Right ... Hindemith fans recognize that his music is considered uninspired, arid, and cerebral. Adorno once damned Hindemith's music as reactionary ... though after hearing works by Boulez and Stockhausen, apparently, Adorno decided to say that Hindemith was a competent reactionary. That label seems to have stuck.
Essays on Music: Selected, with introduction, commentary and notes by Richard Leppert; new translations by Susan H. Gillespie
University of California Press
(c) 2002 by Regents of University of California
On the Aging of the New Music (1955) translated by Robert Hullot-Kentor and Frederic Will
... Musical logic becomes a caricature of logic, one that is certainly implicit in it from the start, in the rigid interdiction of anything that the system finds foreign, the latter being left to atrophy. Already in the first measure the listener senses with resignation that he has been turned over to an infernal machine, which will run its course mercilessly, until fate has completed its cycle and he can breathe again.
To be sure most of the younger twelve-tone composers are less demanding. Unfamiliar with the real accomplishment of the Schoenberg School and in possession only of the rules of twelve-tone composition, which has become apocryphal through separation from its accomplishment, these young people amuse themselves with the juggling of tone rows as a substitute for tonality, without really composing at all. This touches on a genuinely paradoxical situation: the disappearance of tradition within New Music itself. The innovators, Schoenberg, Bartok, Stravinsky, Webern, Berg, even Hindemith, were all raised on traditional music. Their idiom, their critical stance, their resistance, all crystallized around that tradition. This tradition is no longer a living part of their successors. In its place they turn what is in itself a critical musical ideal into an artificially positive one, without summoning up the spontaneity and effort that it requires. This failing can hardly be cast as a reproach. ...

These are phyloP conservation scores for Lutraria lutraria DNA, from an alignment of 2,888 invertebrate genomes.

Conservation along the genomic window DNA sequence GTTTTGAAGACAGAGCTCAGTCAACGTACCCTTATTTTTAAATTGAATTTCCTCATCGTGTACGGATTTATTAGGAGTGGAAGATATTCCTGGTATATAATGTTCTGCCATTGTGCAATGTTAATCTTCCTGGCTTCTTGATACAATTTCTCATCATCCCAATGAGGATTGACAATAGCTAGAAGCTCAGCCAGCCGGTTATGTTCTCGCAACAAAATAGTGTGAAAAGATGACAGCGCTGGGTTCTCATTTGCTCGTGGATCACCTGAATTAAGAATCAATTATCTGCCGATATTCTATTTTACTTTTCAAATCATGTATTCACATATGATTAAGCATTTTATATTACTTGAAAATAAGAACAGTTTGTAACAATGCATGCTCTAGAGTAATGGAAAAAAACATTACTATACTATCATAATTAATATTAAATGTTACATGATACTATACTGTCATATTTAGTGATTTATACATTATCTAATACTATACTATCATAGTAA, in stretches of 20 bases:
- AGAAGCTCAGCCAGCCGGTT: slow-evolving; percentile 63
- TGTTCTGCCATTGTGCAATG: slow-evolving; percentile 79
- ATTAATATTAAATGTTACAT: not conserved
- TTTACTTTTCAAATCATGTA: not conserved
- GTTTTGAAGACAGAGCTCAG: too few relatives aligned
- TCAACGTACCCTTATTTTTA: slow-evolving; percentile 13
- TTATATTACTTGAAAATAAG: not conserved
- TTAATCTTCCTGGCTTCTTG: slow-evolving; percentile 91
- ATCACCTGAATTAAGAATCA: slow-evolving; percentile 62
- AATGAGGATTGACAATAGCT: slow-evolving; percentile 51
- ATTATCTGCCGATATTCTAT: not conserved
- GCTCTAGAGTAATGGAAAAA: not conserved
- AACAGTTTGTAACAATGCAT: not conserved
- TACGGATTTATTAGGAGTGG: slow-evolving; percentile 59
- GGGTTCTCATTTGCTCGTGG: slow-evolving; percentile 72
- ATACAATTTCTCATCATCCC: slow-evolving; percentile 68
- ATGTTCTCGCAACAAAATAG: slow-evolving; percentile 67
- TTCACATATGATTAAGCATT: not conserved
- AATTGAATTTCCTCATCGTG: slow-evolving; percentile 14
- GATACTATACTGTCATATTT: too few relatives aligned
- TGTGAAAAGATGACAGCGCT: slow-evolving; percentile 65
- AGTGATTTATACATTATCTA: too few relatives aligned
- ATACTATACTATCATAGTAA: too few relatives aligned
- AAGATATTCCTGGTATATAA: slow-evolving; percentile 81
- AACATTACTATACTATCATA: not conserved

...There is reason to suspect that those who have not mastered the new material are also unable to control the other, that they cannot compose an irreproachable four-voice Palestrina setting, and in many cases can hardly harmonize a chorale. The pedagogical virtues of the academy have been lost without the realm of freedom having been entered.
Adorno regarded him as a reactionary, but he granted that when Hindemith rebelled against the kitsch of the late Romantic era he knew what he was rebelling against and had the technique and craft to explore alternatives. Without a connection to a tradition to effectively resist the new modernism was bereft of the competencies of the old musical establishment with a formulaic misunderstanding of the aims of the newer Schoenberg-era school. Which ... reminds me that Adorno formulated withering criticisms of the aging of the New Music that have since been taken up by other writers such as Roger Scruton and John Borstlap. Paradoxically, Adorno wrote that conservatives and reactionaries can more clearly grasp the failures of modernist music than moderately liberal sorts.
We had something about that last weekend.